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BioMed Research International
Volume 2015 (2015), Article ID 641508, 8 pages
http://dx.doi.org/10.1155/2015/641508
Review Article

Can Acute Pain Treatment Reduce Postsurgical Comorbidity after Breast Cancer Surgery? A Literature Review

1Department of Anesthesiology, Graduate School of Medical Science, Kyoto Prefectural University of Medicine, Kajiicho 465, Kamigyo-ku, Kyoto 6020841, Japan
2Department of Pain Management and Palliative Care Medicine, Graduate School of Medical Science, Kyoto Prefectural University of Medicine, Kajiicho 465, Kamigyo-ku, Kyoto 6020841, Japan
3Department of Endocrinological and Breast Surgery, Graduate School of Medical Science, Kyoto Prefectural University of Medicine, Kajiicho 465, Kamigyo-ku, Kyoto 6020841, Japan

Received 16 April 2015; Revised 25 August 2015; Accepted 3 September 2015

Academic Editor: Chi Wai Cheung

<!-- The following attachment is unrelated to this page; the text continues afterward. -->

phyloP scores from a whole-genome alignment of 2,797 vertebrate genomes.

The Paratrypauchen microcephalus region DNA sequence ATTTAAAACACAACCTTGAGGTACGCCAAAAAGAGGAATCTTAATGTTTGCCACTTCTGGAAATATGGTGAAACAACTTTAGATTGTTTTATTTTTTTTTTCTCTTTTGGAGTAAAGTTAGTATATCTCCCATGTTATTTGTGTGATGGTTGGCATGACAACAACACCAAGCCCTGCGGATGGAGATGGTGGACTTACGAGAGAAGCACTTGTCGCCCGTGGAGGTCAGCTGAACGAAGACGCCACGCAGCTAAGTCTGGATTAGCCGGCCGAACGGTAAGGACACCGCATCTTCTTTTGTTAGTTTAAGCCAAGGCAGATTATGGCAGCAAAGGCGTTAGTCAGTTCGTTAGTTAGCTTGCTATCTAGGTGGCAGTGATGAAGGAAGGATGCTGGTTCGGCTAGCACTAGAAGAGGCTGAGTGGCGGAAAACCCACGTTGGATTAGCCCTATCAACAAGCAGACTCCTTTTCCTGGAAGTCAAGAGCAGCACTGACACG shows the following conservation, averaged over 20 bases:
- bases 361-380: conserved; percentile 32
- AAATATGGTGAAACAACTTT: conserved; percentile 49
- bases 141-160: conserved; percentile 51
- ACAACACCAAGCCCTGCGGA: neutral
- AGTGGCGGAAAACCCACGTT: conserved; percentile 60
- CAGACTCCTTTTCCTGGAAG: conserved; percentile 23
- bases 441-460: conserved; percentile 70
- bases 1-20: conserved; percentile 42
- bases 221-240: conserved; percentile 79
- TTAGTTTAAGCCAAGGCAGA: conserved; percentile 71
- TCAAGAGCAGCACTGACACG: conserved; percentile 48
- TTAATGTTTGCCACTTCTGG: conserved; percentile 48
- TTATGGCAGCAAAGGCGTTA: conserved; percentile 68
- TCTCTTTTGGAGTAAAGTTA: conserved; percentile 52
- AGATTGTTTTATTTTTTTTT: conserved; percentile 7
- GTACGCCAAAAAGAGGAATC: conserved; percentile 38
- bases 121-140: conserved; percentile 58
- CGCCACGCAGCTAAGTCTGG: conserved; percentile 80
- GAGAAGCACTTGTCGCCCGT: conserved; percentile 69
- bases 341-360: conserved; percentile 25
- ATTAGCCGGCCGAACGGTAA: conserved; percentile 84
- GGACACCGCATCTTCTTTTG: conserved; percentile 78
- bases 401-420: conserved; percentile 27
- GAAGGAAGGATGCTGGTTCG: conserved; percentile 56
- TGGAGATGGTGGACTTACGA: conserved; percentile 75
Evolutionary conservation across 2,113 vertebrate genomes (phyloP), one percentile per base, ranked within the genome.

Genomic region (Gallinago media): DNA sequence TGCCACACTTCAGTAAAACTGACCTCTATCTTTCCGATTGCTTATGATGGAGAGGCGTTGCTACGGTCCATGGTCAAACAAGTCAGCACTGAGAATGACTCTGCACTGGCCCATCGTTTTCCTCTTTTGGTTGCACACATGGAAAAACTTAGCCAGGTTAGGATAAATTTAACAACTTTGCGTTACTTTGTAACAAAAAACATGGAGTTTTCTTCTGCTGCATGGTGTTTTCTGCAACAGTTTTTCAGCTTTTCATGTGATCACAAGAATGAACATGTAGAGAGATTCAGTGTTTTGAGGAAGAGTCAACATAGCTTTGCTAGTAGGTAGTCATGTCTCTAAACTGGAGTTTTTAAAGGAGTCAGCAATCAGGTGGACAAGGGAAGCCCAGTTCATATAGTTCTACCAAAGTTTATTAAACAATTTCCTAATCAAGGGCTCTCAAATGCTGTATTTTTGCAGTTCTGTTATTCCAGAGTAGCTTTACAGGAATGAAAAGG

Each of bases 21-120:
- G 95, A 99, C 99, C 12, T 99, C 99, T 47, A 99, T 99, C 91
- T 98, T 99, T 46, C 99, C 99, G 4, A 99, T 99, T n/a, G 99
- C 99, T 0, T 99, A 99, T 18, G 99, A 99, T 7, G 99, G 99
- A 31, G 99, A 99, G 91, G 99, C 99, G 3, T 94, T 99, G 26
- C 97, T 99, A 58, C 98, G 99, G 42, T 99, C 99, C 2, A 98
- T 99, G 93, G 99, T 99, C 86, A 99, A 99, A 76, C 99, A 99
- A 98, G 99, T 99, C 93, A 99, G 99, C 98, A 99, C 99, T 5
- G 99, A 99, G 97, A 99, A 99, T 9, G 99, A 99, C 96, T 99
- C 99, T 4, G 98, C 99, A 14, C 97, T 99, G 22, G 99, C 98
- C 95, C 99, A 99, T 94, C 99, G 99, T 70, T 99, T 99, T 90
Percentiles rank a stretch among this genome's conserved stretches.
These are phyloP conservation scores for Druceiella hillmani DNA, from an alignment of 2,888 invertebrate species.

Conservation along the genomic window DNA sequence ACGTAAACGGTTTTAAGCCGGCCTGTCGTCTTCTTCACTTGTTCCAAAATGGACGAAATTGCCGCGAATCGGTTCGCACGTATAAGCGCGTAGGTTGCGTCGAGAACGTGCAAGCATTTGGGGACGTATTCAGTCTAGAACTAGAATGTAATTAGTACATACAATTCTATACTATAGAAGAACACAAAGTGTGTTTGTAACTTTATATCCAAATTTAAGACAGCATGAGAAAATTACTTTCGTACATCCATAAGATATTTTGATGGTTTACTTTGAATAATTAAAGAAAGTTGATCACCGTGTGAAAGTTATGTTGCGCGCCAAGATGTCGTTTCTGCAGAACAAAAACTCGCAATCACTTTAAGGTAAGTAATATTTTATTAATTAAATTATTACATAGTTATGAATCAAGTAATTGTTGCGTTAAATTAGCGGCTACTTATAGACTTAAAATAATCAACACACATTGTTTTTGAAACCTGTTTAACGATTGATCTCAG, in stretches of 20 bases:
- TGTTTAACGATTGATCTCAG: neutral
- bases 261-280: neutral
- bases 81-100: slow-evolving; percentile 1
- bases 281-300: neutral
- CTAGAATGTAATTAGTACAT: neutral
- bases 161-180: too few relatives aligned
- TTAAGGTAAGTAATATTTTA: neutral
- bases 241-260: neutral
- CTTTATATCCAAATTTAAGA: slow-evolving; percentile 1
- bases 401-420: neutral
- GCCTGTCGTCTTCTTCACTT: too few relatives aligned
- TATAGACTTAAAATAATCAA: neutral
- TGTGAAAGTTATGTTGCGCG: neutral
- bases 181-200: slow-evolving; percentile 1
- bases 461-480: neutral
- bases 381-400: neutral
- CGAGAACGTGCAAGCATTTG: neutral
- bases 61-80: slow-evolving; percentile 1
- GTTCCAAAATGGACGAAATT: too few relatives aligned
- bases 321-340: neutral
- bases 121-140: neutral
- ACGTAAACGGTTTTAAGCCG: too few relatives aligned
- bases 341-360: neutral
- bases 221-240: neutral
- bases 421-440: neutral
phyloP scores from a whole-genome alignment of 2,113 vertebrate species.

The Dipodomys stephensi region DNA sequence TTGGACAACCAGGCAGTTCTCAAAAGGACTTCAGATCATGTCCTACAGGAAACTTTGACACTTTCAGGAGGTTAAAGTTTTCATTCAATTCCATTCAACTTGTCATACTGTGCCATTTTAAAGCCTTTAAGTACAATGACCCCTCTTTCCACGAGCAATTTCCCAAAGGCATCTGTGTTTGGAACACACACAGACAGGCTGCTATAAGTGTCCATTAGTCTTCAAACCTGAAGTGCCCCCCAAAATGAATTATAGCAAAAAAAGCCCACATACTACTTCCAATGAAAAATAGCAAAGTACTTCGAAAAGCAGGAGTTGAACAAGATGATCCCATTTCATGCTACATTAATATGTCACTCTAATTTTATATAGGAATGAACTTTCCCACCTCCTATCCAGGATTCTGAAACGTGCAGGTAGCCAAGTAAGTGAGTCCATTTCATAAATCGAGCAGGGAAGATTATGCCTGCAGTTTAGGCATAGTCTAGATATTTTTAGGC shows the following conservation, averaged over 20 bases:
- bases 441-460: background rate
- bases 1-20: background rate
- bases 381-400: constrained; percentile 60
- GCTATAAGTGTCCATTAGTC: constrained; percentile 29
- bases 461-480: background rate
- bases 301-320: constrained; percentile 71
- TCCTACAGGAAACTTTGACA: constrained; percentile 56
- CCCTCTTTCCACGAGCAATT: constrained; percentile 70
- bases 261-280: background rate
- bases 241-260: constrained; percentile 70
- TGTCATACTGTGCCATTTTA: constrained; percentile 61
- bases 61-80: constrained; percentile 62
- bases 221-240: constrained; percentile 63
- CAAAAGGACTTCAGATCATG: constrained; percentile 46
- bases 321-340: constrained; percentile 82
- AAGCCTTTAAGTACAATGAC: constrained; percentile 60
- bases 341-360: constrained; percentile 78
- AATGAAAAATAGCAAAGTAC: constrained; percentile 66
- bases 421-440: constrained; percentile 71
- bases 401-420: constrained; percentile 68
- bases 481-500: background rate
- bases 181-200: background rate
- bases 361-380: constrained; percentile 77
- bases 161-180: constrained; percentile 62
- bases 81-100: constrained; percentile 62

Copyright © 2015 Fumimasa Amaya et al. This is an open access article distributed under the Creative Commons Attribution License, which permits unrestricted use, distribution, and reproduction in any medium, provided the original work is properly cited.

Abstract

Regional analgesia, opioids, and several oral analgesics are commonly used for the treatment of acute pain after breast cancer surgery. While all of these treatments can suppress the acute postsurgical pain, there is growing evidence that suggests that the postsurgical comorbidity will differ in accordance with the type of analgesic used during the surgery. Our current study reviewed the effect of analgesics used for acute pain treatments on the major comorbidities that occur after breast cancer surgery. A considerable number of clinical studies have been performed to investigate the relationship between the acute analgesic regimen and common comorbidities, including inadequate quality of recovery after the surgery, persistent postsurgical pain, and cancer recurrence. Previous studies have shown that the choice of the analgesic modality does affect the postsurgical comorbidity. In general, the use of regional analgesics has a beneficial effect on the occurrence of comorbidity. In order to determine the best analgesic choice after breast cancer surgery, prospective studies that are based on a clear definition of the comorbidity state will need to be undertaken in the future.